KB: When I think back to when I actually began drawing I can’t remember a time when I wasn’t being creative. I’ll always remember at my earliest of ages in Primary School one of my paintings was framed and featured on the wall inside reception as an example of a ‘good piece of art’. Of course, when I look back at it now all I can see are the dodgy eyes and weird shape of Henry VIII’s head, but I feel like I wouldn’t have come so far without all the support and positivity of the people around me. It’s the constant reassurance of ‘that’s great’ or ‘wow!’ that really drives me to produce more and more art and to get better and better. Granted, there’s always a few pieces that make people think ‘hmm, how odd’ but as long as I create something that I feel I’m proud of, then that’s what pushes me to continue with my work. Who cares if 90% of the population dislike it, what’s important is that the other 10% can appreciate it.

Eagle Woodcut by Kelly Blake

Eagle Woodcut by Kelly Blake

There will always come a time when I think to myself ‘I want to do an illustration!’ and the ideas just start flowing, but for those times when I can’t get myself into the mood or I can’t feel any inspiration coming then I start to check out illustrations online to get some creativity flowing. Even things such as typing phrases or keywords into google can help immensely. It’s amazing how much variety of different artwork there is out there and it’s surprising how much inspiration you can get from looking at other people’s work. Pieces that I personally love to flick through include modern and quirky works by artists such as Michael Godard and Fabio Napoleoni, but someone who I look up to as a huge inspiration for my work itself is the work by Canadian artist Nicholas Di Genova. I love the way he mixes processes such as freehand illustration and digitally enhanced methods to create something rather surreal and unique; but very, very special. It’s him who’s helped me develop a signature style myself and I do feel that a lot of my work has a thread of ‘Nicholas’ running through it.

Big Eyed Lemur by Kelly Blake

Big Eyed Lemur by Kelly Blake

ST: What is the artistic process of your paintings?  For example, how did your Kinderschema series come about? Do you usually sketch first your idea?

KB: My Kinderschema Collection was originally inspired from an article which I read about cats. It basically went on to say that the reason we find cats big eyes and overly big features so adorable is because of what is genetically programmed into our heads at birth. This led me to research into the science of why the human brain naturally reacts to these traits and I came across a German term called Kinderschema. Kinderschema defines the 5 basic traits that lead us to believe an animal is adorable and these can include; a large head, a large forehead, large eyes, rounded cheeks, and soft body surfaces.  I then decided I wanted to explore some of these factors in my own work and I created an art collection of digital paintings showing us just how much we love all things cute.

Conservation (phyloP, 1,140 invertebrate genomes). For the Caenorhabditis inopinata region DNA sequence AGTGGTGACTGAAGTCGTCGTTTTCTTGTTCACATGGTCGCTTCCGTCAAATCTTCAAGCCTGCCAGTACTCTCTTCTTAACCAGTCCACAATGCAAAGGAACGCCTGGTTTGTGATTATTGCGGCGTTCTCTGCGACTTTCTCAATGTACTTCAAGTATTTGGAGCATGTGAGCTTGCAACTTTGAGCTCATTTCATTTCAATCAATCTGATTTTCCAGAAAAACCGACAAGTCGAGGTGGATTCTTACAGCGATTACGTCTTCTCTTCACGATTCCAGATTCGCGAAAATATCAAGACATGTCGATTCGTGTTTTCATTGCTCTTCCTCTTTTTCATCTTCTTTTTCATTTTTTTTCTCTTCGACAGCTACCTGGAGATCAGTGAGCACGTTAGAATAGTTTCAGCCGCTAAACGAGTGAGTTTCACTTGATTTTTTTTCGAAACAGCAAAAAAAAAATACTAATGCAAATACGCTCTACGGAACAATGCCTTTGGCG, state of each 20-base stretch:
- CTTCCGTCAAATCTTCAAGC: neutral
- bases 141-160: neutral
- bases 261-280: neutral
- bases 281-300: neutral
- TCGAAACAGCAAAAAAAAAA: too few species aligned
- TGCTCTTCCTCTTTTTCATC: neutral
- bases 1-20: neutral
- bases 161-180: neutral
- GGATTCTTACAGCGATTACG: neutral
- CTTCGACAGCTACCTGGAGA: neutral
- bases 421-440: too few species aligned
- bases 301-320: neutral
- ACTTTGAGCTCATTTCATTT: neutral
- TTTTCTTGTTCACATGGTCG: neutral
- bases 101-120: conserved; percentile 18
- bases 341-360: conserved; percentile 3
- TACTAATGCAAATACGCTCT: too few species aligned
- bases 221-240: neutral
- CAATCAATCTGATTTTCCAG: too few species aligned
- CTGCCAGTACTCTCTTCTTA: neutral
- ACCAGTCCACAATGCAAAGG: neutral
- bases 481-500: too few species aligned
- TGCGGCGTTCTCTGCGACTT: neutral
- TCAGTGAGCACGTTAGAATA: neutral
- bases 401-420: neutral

When I have a rough idea in my mind of the art I want to produce, I normally go about creating a really quick drawing trying to communicate what’s inside my head. Sometimes this will turn out to be a really crude or basic sketch but I can normally see if the idea is going to work on paper. I’ll also look online and check out other artist’s work to see if this takes me into a different or more creative direction to ensure my idea will definitely look good on the page. I have found that with the majority of my illustrative art, I tend to keep working on a piece until I am 100% happy with it. My motto normally states, “the more ink on the page, the better” but there’s still a fine line between finishing and overworking a piece of art.

Lion Woodcut by Kelly Blake

Lion Woodcut by Kelly Blake

ST: What mediums and techniques do you work with?  Is there a method that speaks to you more than the others?  Why do you think that is?

KB: It’s funny because throughout all my growing years I’ve never been able to pinpoint exactly which field of the creative world I wanted to merge into. This means I’ve studied everything ranging from photography to sculpture, and illustration to video editing and I’ve spent a very, very long time working hard to develop some extremely valuable skills. Due to engaging fully in many of these different fields I now feel that I can make a strong decision as to which route to progress into further. This has meant that my artwork created in the past includes a huge range of different styles but I believe this does make me stronger as an artist. It means I’m capable of merging materials and thinking outside the box. If in the future I decide to create a half illustration-half sculpture, then I know that I require the necessary skills to do so. This means that despite my love for illustrative art, I’m not tied down to producing everything in 2D.